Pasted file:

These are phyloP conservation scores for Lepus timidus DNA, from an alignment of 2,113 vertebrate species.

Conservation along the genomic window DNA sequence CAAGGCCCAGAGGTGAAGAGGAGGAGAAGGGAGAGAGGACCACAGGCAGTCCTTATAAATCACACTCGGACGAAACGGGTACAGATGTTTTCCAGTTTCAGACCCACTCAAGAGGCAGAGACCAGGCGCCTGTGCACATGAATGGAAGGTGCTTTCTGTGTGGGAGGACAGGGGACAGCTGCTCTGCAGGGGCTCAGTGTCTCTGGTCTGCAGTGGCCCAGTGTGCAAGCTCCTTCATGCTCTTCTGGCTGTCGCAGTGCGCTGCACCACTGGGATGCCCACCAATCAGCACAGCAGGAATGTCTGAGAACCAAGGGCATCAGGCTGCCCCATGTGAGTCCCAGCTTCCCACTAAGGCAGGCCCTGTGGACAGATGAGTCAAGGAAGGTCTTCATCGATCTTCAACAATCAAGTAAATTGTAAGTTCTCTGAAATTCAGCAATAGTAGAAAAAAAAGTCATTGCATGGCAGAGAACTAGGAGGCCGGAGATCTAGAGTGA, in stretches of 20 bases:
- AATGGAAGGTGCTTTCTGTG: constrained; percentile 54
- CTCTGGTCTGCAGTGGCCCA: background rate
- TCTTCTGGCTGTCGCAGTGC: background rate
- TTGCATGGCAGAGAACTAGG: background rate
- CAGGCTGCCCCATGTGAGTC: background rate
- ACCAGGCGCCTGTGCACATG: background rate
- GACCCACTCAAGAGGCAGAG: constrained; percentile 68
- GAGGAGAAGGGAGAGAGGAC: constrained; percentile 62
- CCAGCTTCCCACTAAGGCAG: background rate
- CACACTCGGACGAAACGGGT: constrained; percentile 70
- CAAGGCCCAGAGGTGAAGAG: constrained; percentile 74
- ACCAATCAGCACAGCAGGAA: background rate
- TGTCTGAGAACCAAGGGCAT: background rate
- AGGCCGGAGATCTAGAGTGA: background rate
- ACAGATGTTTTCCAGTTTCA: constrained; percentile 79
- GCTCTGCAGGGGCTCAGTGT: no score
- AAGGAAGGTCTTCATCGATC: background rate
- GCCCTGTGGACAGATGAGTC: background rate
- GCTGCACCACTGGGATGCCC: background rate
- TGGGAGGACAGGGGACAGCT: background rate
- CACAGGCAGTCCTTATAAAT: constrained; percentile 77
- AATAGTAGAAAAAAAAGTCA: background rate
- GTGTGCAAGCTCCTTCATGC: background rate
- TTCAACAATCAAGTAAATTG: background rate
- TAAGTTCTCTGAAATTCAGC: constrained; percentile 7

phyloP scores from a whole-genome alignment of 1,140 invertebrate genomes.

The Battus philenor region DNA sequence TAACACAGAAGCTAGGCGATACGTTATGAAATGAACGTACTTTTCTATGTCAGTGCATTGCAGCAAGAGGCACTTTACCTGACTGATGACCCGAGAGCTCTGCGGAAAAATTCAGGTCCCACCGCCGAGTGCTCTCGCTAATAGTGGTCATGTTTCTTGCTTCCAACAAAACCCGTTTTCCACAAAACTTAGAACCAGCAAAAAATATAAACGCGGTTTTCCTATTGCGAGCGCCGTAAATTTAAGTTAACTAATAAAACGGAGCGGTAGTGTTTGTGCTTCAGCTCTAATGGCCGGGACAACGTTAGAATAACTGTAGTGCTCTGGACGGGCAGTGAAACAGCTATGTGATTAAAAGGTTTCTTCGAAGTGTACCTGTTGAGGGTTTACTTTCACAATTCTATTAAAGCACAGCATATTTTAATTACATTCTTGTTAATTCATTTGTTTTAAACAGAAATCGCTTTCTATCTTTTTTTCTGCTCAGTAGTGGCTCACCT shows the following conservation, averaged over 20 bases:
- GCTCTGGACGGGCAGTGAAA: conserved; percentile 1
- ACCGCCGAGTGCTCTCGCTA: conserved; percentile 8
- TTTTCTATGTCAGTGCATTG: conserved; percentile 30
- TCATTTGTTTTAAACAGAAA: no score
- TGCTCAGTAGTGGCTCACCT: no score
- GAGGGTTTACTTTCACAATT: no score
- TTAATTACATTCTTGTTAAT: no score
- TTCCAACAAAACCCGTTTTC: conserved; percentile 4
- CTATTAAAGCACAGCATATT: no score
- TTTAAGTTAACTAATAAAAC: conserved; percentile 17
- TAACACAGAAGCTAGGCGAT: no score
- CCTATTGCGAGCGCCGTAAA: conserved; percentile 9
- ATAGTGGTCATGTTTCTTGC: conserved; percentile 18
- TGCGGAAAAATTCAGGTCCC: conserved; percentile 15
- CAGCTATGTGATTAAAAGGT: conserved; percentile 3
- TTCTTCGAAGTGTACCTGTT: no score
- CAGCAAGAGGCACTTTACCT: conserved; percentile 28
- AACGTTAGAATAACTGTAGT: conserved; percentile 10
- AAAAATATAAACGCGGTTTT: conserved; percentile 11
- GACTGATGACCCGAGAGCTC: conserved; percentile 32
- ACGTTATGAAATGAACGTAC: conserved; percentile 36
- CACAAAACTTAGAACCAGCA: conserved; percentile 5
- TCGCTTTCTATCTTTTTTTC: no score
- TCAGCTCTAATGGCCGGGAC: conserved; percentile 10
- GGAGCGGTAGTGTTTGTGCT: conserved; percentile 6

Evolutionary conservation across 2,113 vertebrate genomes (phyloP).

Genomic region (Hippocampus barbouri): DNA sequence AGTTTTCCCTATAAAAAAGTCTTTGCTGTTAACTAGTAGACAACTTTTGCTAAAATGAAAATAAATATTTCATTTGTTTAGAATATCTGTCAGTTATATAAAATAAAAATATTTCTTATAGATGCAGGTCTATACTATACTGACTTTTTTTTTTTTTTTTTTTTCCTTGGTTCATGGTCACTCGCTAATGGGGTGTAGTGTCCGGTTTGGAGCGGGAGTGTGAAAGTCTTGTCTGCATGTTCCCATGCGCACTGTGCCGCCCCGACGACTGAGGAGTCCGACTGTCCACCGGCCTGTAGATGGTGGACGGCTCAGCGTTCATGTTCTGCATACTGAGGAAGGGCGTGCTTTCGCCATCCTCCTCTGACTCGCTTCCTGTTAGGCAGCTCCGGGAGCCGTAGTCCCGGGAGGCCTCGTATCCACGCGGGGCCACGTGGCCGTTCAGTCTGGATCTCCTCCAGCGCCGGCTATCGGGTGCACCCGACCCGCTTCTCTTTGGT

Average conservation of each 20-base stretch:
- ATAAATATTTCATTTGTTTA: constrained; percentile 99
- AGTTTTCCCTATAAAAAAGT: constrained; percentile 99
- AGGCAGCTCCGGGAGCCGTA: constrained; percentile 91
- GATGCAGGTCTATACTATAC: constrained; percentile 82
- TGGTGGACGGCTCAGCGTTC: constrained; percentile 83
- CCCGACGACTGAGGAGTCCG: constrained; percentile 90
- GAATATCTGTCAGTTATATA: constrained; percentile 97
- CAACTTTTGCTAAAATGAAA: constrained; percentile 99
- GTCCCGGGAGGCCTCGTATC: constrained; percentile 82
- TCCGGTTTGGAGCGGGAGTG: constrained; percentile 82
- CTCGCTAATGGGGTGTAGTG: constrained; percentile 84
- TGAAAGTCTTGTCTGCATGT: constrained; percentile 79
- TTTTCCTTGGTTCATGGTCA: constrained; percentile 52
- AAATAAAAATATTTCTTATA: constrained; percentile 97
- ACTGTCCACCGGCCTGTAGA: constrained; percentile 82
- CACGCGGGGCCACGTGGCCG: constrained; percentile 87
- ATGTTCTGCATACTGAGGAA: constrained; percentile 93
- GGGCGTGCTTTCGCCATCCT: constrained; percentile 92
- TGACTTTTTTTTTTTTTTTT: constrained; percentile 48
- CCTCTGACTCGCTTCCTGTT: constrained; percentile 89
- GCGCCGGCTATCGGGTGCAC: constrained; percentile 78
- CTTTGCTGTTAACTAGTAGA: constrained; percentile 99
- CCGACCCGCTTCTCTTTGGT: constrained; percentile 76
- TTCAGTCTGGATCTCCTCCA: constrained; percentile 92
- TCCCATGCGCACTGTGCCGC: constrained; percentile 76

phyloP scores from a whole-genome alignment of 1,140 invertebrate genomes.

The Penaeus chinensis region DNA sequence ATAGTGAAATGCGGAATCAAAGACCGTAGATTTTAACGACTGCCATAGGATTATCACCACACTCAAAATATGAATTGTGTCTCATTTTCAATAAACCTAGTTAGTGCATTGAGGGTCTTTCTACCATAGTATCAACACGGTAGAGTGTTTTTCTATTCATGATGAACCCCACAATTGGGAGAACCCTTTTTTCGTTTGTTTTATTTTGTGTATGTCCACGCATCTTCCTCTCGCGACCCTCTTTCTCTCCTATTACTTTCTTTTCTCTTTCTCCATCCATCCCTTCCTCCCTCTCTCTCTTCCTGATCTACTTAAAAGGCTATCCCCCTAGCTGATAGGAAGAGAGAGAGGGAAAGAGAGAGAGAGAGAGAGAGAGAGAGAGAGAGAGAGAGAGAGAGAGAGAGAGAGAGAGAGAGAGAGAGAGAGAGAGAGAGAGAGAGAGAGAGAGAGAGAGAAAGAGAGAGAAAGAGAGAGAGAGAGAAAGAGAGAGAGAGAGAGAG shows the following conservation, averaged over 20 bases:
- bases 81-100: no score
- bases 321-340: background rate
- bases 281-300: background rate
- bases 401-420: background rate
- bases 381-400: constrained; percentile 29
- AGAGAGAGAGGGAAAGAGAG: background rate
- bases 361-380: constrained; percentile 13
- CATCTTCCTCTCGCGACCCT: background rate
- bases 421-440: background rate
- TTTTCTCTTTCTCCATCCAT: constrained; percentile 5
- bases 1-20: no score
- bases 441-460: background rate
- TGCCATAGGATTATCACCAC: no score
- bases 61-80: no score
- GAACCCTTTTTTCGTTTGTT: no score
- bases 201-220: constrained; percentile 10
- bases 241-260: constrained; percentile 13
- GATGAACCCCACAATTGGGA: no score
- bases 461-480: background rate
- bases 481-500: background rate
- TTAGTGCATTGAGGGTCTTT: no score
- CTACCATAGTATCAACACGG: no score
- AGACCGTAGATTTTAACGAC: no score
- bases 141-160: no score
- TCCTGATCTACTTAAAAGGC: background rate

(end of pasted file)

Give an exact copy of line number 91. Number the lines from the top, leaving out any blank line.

- bases 361-380: constrained; percentile 13